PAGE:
The Publishers Association is calling for all political parties to commit to abolishing "unjust" tax on e-books, which it has branded "a tax on learning".
In its manifesto published today (12th May), comprising a five-point plan how to build on the success of the UK publishing industry, it said VAT on e-publications should be reduced to 0% to match the rate for printed books.
It follows new PA president Lis Tribe's comments at the organisation's a.g.m. at the end of April, in which she VAT-free e-books would be a priority this year.
PA chief executive Stephen Lotinga called the status quo a "totally unfair" situation.
“When VAT was first introduced politicians were absolutely clear that it should not apply to books so that it didn’t discourage reading and learning," said Lotinga. "The development of technology has led to the totally unfair situation where those who choose to read digital publications are penalised by the taxman. This clearly flies in the face of the government’s aim to boost literacy, education and culture. This is an unjust tax on knowledge and should be abolished.”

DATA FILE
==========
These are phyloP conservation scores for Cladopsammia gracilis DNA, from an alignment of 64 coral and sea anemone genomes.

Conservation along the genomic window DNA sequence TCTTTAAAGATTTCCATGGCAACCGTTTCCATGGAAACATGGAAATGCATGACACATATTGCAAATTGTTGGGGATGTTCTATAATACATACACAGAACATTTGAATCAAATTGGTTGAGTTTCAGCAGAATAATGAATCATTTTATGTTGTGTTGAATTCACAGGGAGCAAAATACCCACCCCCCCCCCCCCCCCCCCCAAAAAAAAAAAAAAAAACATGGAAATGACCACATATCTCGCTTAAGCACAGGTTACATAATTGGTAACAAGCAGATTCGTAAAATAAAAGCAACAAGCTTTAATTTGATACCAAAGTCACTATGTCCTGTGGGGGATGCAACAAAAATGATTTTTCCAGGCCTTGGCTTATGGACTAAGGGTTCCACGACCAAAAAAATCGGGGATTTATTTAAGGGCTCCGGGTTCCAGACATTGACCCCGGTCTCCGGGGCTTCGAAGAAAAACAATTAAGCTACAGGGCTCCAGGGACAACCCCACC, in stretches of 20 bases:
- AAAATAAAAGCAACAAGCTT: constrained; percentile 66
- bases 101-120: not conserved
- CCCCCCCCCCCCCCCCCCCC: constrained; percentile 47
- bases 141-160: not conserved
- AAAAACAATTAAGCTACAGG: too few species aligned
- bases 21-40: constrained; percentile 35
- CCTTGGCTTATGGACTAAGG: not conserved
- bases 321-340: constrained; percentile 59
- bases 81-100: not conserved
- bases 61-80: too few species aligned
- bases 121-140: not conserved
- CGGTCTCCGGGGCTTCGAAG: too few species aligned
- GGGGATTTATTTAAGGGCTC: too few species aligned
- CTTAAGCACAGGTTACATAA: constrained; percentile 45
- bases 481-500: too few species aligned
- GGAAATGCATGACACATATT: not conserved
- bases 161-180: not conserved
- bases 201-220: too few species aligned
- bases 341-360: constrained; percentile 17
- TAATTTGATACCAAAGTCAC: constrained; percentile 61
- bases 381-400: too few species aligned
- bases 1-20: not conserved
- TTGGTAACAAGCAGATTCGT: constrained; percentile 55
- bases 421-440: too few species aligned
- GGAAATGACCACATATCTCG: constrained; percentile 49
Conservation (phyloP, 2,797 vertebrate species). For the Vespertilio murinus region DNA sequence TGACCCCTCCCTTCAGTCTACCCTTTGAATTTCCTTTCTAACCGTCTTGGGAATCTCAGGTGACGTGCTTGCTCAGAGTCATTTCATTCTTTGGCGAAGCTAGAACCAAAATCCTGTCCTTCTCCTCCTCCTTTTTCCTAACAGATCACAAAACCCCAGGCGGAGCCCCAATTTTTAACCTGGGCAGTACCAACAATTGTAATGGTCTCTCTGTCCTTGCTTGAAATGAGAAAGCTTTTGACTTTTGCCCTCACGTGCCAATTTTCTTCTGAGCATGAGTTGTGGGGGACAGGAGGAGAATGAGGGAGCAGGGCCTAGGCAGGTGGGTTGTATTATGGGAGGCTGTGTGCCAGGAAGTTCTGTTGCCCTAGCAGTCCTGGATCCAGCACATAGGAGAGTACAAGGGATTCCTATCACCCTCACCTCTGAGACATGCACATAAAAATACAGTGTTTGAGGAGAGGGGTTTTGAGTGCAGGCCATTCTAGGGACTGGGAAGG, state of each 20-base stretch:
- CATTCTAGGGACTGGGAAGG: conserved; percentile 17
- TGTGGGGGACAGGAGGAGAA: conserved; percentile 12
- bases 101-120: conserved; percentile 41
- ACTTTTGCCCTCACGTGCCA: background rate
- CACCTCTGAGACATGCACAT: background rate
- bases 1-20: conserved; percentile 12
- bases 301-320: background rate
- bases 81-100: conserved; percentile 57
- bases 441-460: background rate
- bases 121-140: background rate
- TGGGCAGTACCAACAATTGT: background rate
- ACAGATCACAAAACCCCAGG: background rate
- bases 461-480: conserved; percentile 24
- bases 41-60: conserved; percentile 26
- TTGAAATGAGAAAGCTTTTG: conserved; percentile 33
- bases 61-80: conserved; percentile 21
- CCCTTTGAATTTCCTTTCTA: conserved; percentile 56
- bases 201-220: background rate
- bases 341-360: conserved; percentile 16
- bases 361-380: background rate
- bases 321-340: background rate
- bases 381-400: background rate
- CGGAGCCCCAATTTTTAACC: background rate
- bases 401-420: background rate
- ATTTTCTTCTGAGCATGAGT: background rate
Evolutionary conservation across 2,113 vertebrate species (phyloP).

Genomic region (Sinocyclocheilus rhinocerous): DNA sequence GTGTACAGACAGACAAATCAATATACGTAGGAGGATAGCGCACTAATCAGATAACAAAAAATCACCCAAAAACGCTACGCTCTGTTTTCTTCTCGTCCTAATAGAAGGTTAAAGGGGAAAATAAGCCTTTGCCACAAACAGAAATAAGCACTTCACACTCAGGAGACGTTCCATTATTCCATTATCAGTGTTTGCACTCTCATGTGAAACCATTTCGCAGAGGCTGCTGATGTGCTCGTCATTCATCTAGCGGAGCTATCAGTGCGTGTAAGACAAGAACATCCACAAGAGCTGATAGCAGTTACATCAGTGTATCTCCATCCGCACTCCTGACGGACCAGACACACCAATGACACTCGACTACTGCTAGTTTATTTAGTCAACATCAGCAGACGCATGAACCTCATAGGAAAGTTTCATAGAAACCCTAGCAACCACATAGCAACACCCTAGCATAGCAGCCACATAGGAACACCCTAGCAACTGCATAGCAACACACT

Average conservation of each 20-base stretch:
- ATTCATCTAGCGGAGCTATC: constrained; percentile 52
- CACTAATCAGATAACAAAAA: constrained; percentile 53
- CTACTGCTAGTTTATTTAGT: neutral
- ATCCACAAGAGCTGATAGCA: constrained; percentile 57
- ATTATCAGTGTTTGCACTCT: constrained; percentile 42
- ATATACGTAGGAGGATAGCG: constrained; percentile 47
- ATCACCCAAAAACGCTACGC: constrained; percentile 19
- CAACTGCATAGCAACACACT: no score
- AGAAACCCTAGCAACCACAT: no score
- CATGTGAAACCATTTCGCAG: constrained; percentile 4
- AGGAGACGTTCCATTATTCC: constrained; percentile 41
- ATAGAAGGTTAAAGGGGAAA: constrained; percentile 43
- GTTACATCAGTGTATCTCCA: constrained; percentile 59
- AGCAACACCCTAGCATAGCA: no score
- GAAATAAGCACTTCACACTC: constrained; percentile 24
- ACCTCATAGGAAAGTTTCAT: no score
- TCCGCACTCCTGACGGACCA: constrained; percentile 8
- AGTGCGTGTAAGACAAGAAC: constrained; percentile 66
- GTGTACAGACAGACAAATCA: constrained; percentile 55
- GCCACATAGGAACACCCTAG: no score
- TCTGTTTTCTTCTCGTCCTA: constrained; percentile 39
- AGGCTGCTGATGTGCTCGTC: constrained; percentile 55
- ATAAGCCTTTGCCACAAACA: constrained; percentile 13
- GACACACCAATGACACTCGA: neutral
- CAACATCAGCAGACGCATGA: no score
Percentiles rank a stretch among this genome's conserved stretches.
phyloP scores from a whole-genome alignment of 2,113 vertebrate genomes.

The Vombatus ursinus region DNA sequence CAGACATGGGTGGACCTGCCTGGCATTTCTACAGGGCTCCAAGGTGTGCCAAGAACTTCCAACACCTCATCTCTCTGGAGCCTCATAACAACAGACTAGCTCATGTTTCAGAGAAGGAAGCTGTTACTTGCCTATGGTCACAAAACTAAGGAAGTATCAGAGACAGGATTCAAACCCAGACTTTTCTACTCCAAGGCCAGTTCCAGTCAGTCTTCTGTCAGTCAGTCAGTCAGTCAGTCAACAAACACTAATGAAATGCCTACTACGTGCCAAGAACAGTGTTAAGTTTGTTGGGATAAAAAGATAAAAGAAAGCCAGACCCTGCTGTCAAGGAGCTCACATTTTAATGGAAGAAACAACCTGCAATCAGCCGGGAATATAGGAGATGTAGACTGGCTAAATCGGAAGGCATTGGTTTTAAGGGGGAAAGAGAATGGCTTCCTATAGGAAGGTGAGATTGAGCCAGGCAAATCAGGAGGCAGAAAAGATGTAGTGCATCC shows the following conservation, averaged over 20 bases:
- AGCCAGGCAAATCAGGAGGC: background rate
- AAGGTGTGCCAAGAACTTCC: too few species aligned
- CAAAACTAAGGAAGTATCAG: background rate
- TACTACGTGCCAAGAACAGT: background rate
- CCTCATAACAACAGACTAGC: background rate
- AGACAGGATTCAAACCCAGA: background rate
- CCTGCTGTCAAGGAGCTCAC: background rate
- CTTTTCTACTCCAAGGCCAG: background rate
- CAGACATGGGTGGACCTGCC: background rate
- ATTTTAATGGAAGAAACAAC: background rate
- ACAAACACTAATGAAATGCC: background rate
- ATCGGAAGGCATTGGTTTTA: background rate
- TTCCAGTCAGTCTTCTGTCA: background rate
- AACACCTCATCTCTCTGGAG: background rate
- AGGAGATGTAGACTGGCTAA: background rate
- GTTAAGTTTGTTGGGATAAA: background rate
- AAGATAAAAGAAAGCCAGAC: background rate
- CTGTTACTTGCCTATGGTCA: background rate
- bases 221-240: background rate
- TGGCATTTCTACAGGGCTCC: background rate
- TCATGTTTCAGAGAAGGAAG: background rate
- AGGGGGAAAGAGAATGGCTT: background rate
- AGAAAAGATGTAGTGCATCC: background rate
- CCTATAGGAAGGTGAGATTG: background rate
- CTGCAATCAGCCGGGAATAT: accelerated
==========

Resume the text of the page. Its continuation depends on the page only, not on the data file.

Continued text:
He added: “With UK publishers contributing £4.8bn to the UK economy and exporting to all around the world, the UK publishing industry is a great British success story. These five measures will ensure not only that this success can continue and grow, but that we as a country are investing in the skills and talent we need for the future”.
The PA is also seeking maximum access to the EU single market and strong free trade agreements; a strong intellectual property framework at home and abroad; all publicly funded schools to dedicate a proportion of their budgets on providing textbooks; and for every school to have a library as part of its manifesto.
You can read more on the subject in an interview with Tribe in this week's issue of The Bookseller.